(1) Representatives of the Communist Party and Soviet power in units (or ships) and installations of the armed forces from 1918 to 1942 (with interruptions). The position of military commissar was established during the Civil War. On Mar. 4, 1918, a resolution of the Sovnarkom (Council of People’s Commissars) created the Supreme Military Council, consisting of a military commander and two commissars. Other command agencies of the army and navy were created on the same principle. On March 31 the Plenum of the Central Committee of the Party deliberated over the role of military commissars in the army and navy. In accordance with the decision on April 6 of the Plenum, the People’s Commissariat on Military Affairs and the Supreme Military Council published the statute On Military Commissars and Members of Military Councils. It explained that military commissars are the direct “political agency of Soviet power attached to the army.” Military commissars were introduced into all military units, installations, and military educational institutions. In armies and in the fronts they were called members of the Military Revolutionary Council. Only irreproachable revolutionaries could be appointed as military commissars; they were to be people who through the most difficult circumstances could remain the incarnation of revolutionary responsibility. The main mission of military commissars was to execute in the army the policies of the Communist Party and the Soviet government. To further the coordination and unification of the activity of military commissars and with the goal of establishing checks and controls over them on an all-Russian scale, the People’s Commissariat on Military Affairs passed a resolution on Apr. 8, 1918, creating the All-Russian Bureau of Military Commissars. (In April 1919, by decision of the Eighth Party Congress, the Political Section of the Military Revolutionary Council of the Republic was formed to take its place and was renamed on May 15 the Political Directorate of the Military Revolutionary Council of the Republic, becoming the de facto military department of the Central Committee of the Party.) In July 1918 the creation of the position of military commissar was legalized by the Fifth Congress of Soviets. In March 1919 the Military Revolutionary Council of the Republic explained the origin of the institution of military commissars, stating that in the beginning of the existence of the Red Army “there were almost no officers who realized the missions of the army in the spirit that should permeate it. This lack necessitated the separation of the administrative and command agencies of the army: the technical side and the operational and command rights and obligations were entrusted to the commanders; the political, educational, and inspection rights and obligations were entrusted to the commissars.” The military commissars were allotted a great deal of power; not one order was carried out without their signature. Furthermore, military commissars not only checked up on commanders but also inculcated in Red Army soldiers trust and respect toward command personnel, something that was especially necessary for the military specialists—the former officers and generals. “The commissars in the army,” it was stated in the resolutions of the Eighth Party Congress, “are not only direct and immediate representatives of Soviet power, but, most importantly, they are bearers of the spirit of our Party, its discipline, its toughness, and its courage in the struggle for the realization of the goal that has been set. The Party can look back with complete satisfaction at the heroic work of its commissars, who, arm in arm with the best elements of the command personnel, created an efficient army in a short period of time” (KPSS v rezoliutsiiakh, 7th ed., part 1, 1954, p. 435). Among the military commissars in the years of the Civil War were R. I. Berzin, A. S. Bubnov, K. E. Voroshilov, la. B. Gamarnik, V. P. Zatonskii, S. M. Kirov, V. V. Kuibyshev, V. I. Mezhlauk, K. A. Mekhono-shin, A. I. Mikoyan, G. K. Ordzhonikidze, J. V. Stalin, I. S. Unshlikht, and many other Party figures. From 1925 to 1928 after extensive preparatory work (raising the level of political knowledge of command cadres, improving the social composition and increasing their Party involvement, etc.) one-man command was gradually introduced into the armed forces of the USSR. Military commissars were replaced by assistant commanders for political affairs, who were in charge of the political education of personnel and Party and komsomol work. In May 1937 the position of military commissar in units and installations was reestablished; in 1940 this position was again replaced by the position of deputy commander (chief) for political affairs. The institution of military commissar introduced at the beginning of the Great Patriotic War (July 16, 1941) existed until Oct. 9, 1942, at which time one-man command was permanently established in the army and navy.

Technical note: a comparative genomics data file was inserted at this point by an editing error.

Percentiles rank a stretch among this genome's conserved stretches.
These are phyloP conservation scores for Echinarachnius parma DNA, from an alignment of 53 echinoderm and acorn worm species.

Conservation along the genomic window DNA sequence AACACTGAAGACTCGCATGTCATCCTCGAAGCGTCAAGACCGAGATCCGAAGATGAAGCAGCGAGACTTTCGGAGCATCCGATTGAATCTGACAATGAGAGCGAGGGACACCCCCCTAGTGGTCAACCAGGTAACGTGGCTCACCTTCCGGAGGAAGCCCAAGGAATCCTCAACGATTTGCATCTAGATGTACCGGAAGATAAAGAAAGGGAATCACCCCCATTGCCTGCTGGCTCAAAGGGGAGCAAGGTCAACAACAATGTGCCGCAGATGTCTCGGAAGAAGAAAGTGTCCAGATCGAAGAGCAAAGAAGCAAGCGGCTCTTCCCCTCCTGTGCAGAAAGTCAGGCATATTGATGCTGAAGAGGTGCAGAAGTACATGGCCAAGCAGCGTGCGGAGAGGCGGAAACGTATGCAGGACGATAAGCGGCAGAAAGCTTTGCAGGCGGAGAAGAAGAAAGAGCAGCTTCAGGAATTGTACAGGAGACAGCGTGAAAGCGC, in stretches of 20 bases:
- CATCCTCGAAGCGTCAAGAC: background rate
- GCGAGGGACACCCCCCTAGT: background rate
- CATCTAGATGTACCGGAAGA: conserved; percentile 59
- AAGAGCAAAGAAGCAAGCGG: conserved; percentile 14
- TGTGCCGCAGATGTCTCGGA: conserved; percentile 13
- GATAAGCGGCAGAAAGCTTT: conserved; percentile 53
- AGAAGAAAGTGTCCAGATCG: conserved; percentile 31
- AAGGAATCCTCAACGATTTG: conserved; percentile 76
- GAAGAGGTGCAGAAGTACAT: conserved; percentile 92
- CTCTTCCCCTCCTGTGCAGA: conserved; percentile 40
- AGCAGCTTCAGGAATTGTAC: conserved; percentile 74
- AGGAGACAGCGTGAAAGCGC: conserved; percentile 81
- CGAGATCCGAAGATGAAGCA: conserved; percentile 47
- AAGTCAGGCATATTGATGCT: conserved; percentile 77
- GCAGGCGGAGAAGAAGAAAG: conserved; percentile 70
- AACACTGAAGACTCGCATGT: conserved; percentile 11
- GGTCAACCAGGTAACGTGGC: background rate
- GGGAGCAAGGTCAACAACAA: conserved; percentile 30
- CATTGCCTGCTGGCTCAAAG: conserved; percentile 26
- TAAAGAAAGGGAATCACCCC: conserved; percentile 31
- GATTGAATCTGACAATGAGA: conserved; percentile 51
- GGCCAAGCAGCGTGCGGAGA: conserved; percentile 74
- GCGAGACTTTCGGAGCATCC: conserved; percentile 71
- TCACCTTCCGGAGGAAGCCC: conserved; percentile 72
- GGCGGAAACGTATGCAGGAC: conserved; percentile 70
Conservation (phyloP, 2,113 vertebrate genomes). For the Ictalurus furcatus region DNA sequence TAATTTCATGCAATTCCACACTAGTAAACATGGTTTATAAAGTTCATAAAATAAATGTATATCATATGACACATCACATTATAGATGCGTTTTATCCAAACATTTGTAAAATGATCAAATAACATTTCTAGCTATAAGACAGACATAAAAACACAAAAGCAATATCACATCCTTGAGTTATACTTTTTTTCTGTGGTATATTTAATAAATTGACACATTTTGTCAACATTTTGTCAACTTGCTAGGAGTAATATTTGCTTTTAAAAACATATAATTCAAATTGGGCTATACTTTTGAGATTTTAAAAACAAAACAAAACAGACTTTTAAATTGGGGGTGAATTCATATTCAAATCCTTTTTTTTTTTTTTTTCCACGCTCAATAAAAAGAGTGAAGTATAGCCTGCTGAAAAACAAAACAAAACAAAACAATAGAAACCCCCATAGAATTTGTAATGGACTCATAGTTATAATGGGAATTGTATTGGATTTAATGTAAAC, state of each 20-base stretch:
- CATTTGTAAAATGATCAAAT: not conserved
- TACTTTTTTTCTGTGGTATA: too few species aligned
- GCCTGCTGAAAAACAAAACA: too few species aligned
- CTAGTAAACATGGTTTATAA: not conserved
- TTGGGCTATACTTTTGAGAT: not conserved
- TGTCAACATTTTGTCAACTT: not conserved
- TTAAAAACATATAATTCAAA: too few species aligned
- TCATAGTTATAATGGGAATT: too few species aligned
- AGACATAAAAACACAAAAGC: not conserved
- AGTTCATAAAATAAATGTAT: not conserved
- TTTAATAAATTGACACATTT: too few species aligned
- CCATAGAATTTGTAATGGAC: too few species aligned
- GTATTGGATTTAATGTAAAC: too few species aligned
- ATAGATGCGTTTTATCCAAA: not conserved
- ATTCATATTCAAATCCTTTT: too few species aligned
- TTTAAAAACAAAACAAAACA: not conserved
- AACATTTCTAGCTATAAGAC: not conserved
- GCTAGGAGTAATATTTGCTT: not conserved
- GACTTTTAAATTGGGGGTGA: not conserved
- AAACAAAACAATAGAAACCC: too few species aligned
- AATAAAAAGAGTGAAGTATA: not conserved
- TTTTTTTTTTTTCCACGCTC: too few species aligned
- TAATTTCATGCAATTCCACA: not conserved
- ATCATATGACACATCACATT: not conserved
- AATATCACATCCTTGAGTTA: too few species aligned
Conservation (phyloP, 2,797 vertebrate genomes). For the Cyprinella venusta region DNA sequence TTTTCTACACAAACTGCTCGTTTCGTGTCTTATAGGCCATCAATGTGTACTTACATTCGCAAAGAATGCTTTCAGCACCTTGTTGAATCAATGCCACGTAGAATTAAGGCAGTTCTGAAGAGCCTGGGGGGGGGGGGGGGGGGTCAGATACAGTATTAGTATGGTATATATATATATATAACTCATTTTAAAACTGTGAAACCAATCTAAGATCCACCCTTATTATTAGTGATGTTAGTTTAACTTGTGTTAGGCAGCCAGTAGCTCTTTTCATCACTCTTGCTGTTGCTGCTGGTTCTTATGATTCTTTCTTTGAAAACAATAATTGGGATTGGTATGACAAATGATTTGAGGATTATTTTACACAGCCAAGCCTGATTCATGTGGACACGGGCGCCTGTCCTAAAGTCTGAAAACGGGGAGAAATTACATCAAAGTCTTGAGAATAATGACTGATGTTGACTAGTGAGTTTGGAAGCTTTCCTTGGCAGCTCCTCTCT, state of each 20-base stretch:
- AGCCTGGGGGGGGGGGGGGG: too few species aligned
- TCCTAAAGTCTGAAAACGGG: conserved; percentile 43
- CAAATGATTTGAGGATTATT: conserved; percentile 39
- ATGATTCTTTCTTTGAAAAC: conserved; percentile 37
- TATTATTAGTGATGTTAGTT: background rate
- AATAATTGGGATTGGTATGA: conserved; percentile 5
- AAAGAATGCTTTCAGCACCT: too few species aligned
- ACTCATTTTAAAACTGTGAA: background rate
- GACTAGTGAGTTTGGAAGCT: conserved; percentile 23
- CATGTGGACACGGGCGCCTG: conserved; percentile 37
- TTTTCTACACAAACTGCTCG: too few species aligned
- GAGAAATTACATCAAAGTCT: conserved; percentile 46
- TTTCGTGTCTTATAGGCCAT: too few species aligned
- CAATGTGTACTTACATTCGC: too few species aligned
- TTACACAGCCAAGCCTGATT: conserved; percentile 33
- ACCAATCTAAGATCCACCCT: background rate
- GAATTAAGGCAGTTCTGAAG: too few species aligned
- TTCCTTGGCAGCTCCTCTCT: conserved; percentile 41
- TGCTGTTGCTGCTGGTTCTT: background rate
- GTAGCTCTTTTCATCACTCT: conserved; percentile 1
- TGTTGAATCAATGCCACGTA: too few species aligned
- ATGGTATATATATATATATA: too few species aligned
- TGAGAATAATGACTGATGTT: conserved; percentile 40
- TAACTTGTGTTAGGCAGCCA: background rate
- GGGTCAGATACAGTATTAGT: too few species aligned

(2) Leaders of local military administrative agencies in the USSR.
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Vos’moi s”ezd RKP(b): Mart 1919, Protokoly. Moscow, 1959. Page 417.
Kommunisticheskaia partita Sovetskogo Soiuza o Vooruzhennykh Silakh Sovetskogo Soiuza: Sb. dokumentov, 1917-1958. Moscow, 1958.
Partiino-politicheskaia rabota v Krasnoi Armii (aprel’ 1918-fevral’ 1919): Dokumenty. Moscow, 1961.
Partiino-politicheskaia rabota v Krasnoi Armii (mart 1919-1920): Dokumenty. Moscow, 1964.
Frunze, M. V. Izbr. proizv., vol. 2. Moscow, 1957.
Bubnov, A. S. O Krasnoi Armii. Moscow, 1958.
Gusev, S. I. Grazhdanskaia voina i Krasnaia Armiia. Moscow, 1958.
Komissary, 2nd ed. Moscow, 1967.
Petrov, Iu. P. Stroitel’stvo politorganov, partiinykh i komsomol’skikh organizatsii armii i flota (1918-1968). Moscow, 1968.
V. D. POLIKARPOV